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Muck Bowl
AUSTIN MURPHY
November 30, 2009
Deep in destitute Florida sugarcane country, where only the tough survive, two neighboring high school powerhouses teeming with Division I talent collide every year in a fierce rivalry game called the Muck Bowl
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November 30, 2009

Muck Bowl

Deep in destitute Florida sugarcane country, where only the tough survive, two neighboring high school powerhouses teeming with Division I talent collide every year in a fierce rivalry game called the Muck Bowl

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It's getting spicy on the practice field at Glades Central. Lined up in press coverage during a scrimmage, cornerback Tavares Crawford jams some poor sophomore receiver halfway back to the huddle, then lectures him after the whistle: "It's a privilege to be on this field. You've got to earn it!"

A tall former Marine is watching with his arms folded, nodding impatiently as I extol the talent on display. "People in this community do a beautiful job of supporting these guys on the field," the former serviceman says. "The sad thing is, we don't support them academically. In the Marines we believe in never leaving a man behind. If we are truly a team, how can one guy be carrying a 3.0 and the guy next to him is academically ineligible?"

The speaker is William Grear, Glades Central '81. After 14 years in the Marines, Effie Grear's only son wanted to return to the Muck. His wife, not being native to the area, did not. The Muck won. Now 46 years old and single, William is a director for the GYRO (Glades Youth Recreational Outreach) program. Last March he was elected one of Belle Glade's two city commissioners. Although out of the service for nine years, he retains the direct manner of a Marine. "Why don't I take you for a ride," he says, "show you around. You need to see what the deal is."

Soon we are in Grear's white Chrysler sedan, cruising slowly through an apocalyptic tableau of dilapidated buildings in a 24-block area of Belle Glade known as the Grid. Window down, elbow resting on the car door, the commish greets passersby by name. He drives past a series of squalid structures, many slapped together a half century ago to house migrant workers. They are in dreadful shape. "Can't renovate them," says Grear, "because we could never get them up to code. And we can't knock them down, because we've already got a homeless issue." Some of the complexes have as many as 40 apartments and two bathrooms. "Not two bathrooms per apartment," he emphasizes. "Two bathrooms for the whole building. One for males, one for females."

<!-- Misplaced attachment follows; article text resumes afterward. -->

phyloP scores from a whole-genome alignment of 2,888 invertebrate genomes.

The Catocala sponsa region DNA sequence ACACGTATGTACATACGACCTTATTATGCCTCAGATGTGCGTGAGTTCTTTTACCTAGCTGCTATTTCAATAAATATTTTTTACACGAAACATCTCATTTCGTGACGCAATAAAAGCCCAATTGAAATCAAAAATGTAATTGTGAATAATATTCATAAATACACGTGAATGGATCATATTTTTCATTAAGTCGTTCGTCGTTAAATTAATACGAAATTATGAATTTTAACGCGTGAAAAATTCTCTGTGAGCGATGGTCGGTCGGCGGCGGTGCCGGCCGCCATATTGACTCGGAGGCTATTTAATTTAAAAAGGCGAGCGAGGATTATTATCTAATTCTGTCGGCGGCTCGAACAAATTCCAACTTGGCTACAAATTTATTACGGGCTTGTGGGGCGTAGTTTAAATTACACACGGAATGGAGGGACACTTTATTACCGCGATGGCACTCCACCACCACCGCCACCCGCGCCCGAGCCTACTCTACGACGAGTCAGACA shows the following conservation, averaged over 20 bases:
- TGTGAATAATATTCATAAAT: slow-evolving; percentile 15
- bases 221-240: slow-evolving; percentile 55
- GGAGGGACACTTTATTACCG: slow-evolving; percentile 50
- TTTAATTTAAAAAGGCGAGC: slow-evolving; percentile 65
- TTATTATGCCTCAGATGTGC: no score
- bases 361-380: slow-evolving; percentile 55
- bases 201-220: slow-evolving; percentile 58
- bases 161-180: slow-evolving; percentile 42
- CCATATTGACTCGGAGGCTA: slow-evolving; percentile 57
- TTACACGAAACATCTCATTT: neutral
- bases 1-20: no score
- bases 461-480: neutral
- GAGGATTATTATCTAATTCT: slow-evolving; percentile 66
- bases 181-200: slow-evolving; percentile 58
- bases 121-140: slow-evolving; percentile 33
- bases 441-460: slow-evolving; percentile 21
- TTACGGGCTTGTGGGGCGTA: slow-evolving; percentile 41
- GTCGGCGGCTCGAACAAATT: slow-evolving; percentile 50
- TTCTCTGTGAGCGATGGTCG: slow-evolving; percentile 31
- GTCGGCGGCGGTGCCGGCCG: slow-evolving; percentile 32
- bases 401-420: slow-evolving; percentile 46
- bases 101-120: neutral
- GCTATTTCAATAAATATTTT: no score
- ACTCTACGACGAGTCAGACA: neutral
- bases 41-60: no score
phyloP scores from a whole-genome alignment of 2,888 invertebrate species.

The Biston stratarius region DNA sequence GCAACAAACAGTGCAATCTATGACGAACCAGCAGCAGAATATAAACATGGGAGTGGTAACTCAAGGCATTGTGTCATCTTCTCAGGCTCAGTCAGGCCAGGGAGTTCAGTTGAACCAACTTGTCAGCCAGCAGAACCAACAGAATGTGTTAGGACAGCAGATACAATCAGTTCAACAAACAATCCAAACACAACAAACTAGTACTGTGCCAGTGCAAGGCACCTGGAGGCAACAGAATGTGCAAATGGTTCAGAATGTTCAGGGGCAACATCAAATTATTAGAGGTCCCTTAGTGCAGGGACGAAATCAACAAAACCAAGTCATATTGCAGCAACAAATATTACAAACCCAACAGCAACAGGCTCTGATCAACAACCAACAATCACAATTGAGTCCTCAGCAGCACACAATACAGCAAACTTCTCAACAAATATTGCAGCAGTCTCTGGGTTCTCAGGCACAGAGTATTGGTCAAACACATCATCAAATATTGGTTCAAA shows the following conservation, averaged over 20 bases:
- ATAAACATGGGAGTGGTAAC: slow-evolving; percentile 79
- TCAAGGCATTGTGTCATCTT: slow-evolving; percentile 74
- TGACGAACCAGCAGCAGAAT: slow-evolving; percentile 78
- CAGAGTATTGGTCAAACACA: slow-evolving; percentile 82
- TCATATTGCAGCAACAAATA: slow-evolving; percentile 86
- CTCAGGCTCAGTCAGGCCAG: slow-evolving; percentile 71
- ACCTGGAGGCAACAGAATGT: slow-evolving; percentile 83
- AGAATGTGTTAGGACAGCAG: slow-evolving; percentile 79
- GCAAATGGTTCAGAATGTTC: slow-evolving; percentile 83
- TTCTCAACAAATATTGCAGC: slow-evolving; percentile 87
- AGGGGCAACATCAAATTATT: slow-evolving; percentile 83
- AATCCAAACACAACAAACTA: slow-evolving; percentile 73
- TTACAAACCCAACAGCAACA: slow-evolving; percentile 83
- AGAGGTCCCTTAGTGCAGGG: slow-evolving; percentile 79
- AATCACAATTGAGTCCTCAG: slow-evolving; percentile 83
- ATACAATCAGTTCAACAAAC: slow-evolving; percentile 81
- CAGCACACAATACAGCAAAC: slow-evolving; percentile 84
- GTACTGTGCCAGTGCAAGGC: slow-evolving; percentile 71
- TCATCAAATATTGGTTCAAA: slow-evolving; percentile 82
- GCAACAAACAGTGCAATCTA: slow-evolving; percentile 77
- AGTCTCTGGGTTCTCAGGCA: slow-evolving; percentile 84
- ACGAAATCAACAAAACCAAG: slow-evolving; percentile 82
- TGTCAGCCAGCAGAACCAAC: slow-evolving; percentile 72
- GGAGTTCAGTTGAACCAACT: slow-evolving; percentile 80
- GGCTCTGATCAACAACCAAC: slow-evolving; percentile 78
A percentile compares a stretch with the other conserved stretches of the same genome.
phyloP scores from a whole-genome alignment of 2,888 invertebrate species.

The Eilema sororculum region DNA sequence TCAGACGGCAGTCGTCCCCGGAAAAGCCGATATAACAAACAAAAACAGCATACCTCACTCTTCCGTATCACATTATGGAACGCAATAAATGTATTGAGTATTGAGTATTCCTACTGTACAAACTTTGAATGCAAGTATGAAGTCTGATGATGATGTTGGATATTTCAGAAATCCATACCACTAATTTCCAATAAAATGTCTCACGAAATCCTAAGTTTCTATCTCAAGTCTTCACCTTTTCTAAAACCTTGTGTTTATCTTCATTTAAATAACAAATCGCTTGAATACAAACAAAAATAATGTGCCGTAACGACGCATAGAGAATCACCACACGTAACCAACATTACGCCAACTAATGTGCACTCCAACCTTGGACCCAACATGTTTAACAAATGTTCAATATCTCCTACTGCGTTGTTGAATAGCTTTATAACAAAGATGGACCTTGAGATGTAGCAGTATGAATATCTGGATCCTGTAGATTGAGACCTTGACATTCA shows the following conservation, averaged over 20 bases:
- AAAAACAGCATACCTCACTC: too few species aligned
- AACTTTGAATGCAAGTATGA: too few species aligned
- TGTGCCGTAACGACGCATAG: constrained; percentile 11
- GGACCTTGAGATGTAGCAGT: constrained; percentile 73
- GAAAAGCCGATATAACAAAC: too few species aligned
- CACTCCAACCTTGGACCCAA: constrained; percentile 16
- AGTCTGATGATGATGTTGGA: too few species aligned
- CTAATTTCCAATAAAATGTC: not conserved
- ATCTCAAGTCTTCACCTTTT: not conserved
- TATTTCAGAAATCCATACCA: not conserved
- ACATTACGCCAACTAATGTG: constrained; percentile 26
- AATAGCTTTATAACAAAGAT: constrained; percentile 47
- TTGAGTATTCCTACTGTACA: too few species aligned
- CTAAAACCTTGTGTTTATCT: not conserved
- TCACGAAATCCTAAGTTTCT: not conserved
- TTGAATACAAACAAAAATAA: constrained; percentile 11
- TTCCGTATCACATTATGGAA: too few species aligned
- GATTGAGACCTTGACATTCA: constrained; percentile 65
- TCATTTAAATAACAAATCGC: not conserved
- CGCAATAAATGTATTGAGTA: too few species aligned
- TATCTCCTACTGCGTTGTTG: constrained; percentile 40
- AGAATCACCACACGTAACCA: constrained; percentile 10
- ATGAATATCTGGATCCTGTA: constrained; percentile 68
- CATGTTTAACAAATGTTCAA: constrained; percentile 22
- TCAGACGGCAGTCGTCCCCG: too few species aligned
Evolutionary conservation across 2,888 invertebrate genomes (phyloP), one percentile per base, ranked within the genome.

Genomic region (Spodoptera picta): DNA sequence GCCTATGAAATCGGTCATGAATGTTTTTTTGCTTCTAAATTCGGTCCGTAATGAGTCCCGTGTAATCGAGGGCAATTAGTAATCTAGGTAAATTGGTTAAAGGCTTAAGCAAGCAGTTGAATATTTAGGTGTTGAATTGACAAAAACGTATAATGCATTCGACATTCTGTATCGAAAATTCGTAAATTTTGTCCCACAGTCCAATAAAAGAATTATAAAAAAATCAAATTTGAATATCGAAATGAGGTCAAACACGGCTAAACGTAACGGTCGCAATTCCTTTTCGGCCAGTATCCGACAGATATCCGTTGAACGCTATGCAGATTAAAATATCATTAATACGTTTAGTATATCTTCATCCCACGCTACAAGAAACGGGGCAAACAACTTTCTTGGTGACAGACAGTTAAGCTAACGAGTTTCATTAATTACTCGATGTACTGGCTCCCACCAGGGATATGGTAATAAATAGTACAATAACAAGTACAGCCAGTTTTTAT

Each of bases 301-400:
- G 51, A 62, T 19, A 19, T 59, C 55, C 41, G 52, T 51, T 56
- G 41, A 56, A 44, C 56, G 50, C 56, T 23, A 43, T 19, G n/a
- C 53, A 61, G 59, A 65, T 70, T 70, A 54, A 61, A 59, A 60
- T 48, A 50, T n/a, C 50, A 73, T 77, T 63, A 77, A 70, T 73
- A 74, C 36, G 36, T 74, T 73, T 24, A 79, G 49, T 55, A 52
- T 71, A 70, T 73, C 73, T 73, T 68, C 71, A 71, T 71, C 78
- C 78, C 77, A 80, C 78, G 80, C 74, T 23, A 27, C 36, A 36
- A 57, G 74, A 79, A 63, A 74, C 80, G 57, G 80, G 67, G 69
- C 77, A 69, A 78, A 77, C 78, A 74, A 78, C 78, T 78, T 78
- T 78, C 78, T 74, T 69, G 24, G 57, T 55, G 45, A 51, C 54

Seconds after scowling at a wall defaced by fresh graffiti, Grear pulls up to a group of teenage boys, one of whom seems especially pained by his arrival. "We're painting over that graffiti at four o'clock tomorrow," Grear tells the kid. "You need to be here."

There are bright spots. Two blocks from the graffiti, everything is suddenly immaculate. I meet Pastor Pat, of the Community United Methodist Church, which works with GYRO. He and Grear make plans for the graffiti cleanup. We drive by the Lighthouse Cafe, where "we feed 100 people a day," Grear says with pride.

Back in the 'hood I see an elderly woman on a balcony, sitting on a cinder block as if it were an ottoman. People of every age are marking time on stoops, balconies and street corners. Men loiter in front of a NO LOITERING sign. "They're not hanging out because they're looking to rob somebody," says Grear. "They're hanging out because there's no place else for them to go." There is no mall, no movie theater. "Even if it's 90 degrees outside, it's 105 inside."

Toward the end of the tour we pass the building where Janoris Jenkins lived. Jenkins is the former Blue Devil who started at cornerback as a true freshman on Florida's national championship team last season. "Do you see why he plays with that hunger, that edge? Because if he doesn't make it, look what he's coming back to. He's not coming back to a job."

Help is on the way, predicts Kevin Johns, director of the Palm Beach County Economic Development Office. There are high hopes that this area will be chosen as the site for an inland port distribution hub connecting South Florida's three seaports. Such a hub would create thousands of jobs. The downtowns of both towns are undergoing makeovers, thanks to grants won by the PBCEDO. The Rim Canal, silted over by a series of hurricanes, is now being dredged to reconnect Pahokee and Belle Glade to Lake Okeechobee, to revive the area's moribund marine industry. "But that," Johns allows, "is going to take years."

Big Sugar, meanwhile, is getting smaller all the time. Four years ago Florida Crystals closed its Belle Glade grinding mill. U.S. Sugar shut down its mill outside of Pahokee in '07 and is selling 73,000 acres to the state as part of Governor Charlie Crist's Everglades restoration land deal. That arrangement includes a 10-year option to pick up another 107,000 acres from U.S. Sugar.

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